The variety of my interests and the diversity of past students I have worked with has given me a unique perspective on teaching and mentoring. I have worked with middle school, high school, and college students at every level, and I believe that because each and every student has their own individual way of learning, and that it is the teacher's job to tailor his or her services to fit the learning style of the student. I am a strong believer that the student comes first, and that establishing a trusting relationship with that student is the teacher's responsibility.
Firstly, I enjoy getting to know my students and where their ambitions and aspirations lie. I was a very ambitious student in high school and college, and would not be able to be where I am today without the mentors I had throughout that time. The desire to give other students with the same drive I had the same kind of guidance I was given is a big part of what motivates me today. Furthermore, I am a life-long learner, and there is no better way to humble yourself and know whether or not you truly understand a subject than by teaching it. Whether it is a subject as seemingly simple as Spanish or seemingly complex as anatomy and physiology, I have found that I am always learning something new through the process of teaching.
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I make the first 1-2 sessions more about getting to know each other than about teaching. I find that understanding what the student's goals are first and what their preferred method of learning is greatly increases the effectiveness of future tutoring sessions. Further, I find that establishing some base level of trust in each other is imperative for future sessions to be productive.
I graduated from Loyola Marymount University in 2018 with a degree in Health and Human Sciences. During my time at LMU, I was a tutor for the Boys and Girls Club and for an organization called Lions for Learning. I also studied abroad in Madrid for a semester, where I was an ESL teacher and a tutor for T-Oigo, an organization that works with kids who have hearing disabilities but still want to learn English. During my last year at LMU, I was a Teaching Assistant for Anatomy and Physiology. Lastly, over the past year and six months, I have worked as a Peace Corps volunteer in Peru, where I helped integrate a reproductive health program at the local high school and taught English at the kindergarten, elementary school, and high school.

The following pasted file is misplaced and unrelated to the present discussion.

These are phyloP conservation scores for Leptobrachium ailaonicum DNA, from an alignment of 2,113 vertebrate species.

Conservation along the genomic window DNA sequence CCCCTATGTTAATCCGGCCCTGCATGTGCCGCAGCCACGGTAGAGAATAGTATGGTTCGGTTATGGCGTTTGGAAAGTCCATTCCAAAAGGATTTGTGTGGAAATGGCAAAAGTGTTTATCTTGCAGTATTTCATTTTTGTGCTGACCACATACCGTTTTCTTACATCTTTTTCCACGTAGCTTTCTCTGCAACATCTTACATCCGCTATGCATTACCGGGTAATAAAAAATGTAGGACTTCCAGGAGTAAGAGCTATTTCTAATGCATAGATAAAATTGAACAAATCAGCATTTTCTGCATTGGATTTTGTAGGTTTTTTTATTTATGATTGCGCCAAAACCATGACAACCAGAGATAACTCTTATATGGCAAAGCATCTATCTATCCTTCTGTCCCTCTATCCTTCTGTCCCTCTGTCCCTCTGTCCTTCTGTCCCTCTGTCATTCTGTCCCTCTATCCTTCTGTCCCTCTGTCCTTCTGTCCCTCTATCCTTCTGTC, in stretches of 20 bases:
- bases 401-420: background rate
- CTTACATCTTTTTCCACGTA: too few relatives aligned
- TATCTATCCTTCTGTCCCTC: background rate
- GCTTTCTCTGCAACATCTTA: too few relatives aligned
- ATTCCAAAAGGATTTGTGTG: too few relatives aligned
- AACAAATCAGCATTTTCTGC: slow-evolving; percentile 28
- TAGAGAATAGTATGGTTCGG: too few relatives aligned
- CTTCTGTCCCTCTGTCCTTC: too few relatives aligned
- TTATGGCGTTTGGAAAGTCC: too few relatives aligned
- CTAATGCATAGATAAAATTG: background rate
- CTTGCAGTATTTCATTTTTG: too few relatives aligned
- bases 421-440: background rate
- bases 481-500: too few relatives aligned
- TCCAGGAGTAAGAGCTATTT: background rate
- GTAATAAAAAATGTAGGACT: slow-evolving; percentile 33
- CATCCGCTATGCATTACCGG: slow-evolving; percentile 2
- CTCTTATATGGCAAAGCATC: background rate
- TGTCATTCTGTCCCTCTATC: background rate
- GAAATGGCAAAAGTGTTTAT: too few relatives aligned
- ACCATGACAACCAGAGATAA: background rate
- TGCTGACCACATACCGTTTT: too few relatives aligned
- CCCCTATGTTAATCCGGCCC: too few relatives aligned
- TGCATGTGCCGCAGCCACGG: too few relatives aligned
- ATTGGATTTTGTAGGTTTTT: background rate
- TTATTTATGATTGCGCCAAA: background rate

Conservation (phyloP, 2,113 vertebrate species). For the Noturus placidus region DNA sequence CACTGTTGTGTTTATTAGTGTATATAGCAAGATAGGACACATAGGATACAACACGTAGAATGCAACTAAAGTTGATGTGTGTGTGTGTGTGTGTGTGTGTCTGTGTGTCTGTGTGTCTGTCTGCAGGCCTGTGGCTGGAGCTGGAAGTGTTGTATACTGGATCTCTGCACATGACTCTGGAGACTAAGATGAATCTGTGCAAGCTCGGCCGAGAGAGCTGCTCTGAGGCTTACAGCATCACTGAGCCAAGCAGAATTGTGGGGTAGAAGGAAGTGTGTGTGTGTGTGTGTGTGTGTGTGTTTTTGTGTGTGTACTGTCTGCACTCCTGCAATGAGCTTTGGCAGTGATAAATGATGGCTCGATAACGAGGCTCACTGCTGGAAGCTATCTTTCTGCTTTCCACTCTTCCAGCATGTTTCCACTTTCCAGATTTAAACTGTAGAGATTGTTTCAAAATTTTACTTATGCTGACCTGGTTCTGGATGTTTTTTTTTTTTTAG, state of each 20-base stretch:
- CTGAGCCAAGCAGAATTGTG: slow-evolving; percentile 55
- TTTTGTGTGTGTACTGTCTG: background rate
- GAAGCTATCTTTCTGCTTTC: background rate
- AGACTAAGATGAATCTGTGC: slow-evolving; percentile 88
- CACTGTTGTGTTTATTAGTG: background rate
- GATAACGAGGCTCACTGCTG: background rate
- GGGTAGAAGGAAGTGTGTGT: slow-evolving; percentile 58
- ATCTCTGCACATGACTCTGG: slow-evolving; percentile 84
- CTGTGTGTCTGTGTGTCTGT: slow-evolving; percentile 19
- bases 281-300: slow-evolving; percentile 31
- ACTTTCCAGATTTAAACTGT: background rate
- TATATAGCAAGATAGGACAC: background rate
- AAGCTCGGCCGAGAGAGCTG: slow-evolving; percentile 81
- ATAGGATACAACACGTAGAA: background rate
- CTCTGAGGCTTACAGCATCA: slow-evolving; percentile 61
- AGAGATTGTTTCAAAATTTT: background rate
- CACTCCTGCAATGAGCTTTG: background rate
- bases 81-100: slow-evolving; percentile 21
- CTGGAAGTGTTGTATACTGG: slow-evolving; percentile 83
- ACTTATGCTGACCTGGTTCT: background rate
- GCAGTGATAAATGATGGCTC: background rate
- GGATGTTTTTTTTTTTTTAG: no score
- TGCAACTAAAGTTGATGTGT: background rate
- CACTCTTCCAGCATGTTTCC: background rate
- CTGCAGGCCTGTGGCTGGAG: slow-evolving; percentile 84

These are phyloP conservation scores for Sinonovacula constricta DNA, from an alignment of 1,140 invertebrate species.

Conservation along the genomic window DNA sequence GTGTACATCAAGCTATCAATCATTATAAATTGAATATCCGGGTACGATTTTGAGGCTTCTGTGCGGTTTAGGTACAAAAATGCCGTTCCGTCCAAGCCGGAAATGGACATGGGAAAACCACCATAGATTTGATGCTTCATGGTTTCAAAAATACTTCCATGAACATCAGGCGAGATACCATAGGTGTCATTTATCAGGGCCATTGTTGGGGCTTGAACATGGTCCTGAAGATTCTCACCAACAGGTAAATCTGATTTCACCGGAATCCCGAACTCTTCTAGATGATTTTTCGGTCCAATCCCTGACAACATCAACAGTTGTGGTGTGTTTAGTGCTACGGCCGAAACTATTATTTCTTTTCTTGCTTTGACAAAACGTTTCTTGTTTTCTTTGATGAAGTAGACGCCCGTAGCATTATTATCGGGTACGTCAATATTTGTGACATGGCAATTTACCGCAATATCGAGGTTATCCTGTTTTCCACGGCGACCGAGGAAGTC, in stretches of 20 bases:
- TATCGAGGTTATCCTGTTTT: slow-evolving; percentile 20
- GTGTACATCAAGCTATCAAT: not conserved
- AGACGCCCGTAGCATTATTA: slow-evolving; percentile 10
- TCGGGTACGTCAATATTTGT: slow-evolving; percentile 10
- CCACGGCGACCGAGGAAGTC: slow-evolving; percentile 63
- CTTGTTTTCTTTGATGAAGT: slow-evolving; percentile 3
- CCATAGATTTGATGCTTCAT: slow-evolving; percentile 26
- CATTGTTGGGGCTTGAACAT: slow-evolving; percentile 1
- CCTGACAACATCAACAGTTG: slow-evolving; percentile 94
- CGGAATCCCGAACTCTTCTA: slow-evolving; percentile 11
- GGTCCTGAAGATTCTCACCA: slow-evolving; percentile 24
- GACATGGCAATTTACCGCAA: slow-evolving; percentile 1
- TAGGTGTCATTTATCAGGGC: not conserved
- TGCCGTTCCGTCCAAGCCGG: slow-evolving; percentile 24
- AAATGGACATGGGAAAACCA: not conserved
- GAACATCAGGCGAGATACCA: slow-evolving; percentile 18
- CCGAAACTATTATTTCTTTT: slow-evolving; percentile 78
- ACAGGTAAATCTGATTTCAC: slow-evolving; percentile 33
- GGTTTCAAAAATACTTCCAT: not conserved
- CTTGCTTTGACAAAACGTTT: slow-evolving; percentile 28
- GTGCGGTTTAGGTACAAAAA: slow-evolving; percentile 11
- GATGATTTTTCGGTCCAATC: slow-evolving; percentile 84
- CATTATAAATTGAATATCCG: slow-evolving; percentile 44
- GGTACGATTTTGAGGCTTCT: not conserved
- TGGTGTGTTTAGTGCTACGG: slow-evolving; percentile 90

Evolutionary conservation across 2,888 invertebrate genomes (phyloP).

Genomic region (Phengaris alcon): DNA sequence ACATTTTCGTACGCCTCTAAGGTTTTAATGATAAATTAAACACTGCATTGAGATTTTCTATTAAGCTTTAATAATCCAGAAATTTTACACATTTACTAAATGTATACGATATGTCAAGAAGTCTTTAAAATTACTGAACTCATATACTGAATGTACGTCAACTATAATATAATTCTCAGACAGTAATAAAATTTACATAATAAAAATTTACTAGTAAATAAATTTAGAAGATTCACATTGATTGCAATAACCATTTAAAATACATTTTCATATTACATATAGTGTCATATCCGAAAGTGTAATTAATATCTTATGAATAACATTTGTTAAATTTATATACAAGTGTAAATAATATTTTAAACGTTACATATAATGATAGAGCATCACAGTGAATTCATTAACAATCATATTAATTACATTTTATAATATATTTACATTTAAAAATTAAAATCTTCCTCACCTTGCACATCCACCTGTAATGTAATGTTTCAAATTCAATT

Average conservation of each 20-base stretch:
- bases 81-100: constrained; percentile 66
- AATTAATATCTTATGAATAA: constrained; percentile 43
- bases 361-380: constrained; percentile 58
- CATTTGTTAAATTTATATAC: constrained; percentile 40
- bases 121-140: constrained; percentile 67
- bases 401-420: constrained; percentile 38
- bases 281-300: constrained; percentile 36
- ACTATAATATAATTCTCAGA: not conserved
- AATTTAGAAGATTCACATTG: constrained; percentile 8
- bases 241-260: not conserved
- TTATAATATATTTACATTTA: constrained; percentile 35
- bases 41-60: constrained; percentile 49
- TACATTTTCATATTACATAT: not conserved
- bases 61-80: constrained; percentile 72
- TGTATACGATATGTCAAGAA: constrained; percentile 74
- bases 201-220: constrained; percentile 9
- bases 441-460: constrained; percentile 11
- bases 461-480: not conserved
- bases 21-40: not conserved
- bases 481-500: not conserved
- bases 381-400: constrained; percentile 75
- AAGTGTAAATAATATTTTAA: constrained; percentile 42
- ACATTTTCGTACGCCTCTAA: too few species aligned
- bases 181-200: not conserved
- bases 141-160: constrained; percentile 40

I started tutoring in 2015 during my sophomore year at LMU. For me, the appeal of tutoring lies in the fact that you can individualize and tailor your method of teaching based on the student's needs.
I have worked with a range of students from kindergarten to college. Working with such a diverse set of students has allowed me to gain the tools needed to give each unique student the kind of guidance that he or she needs, instead of conforming to a one-size-fits-all teaching style.
While working in Peru for the last year and a half, I lived with a host family in my community. From January to March, I taught an intensive 8-week English course as a part of my summer school classes. My 8-year old host sister attended this course, and one of my favorite moments of my time in Peru was when I walked into the kitchen one day and she was teaching my host mom "Head, shoulders, knees, and toes." It is small moments like these that make tutoring and teaching so rewarding for me.
I would say to look for someone who asks you a lot of questions in the beginning. You want someone who will care about you and your learning. Getting to know someone by asking them questions is one way of knowing that that person genuinely has your best interests in mind.
Students should know what their goals are, both short and long term, in regards to whatever subject they are learning. Do they want to become fluent in Spanish, or simply conversational? What score are they aiming for on their GRE? Without having this set goal attached to a timeline, it is much more difficult to make the sessions as effective as they can possibly be.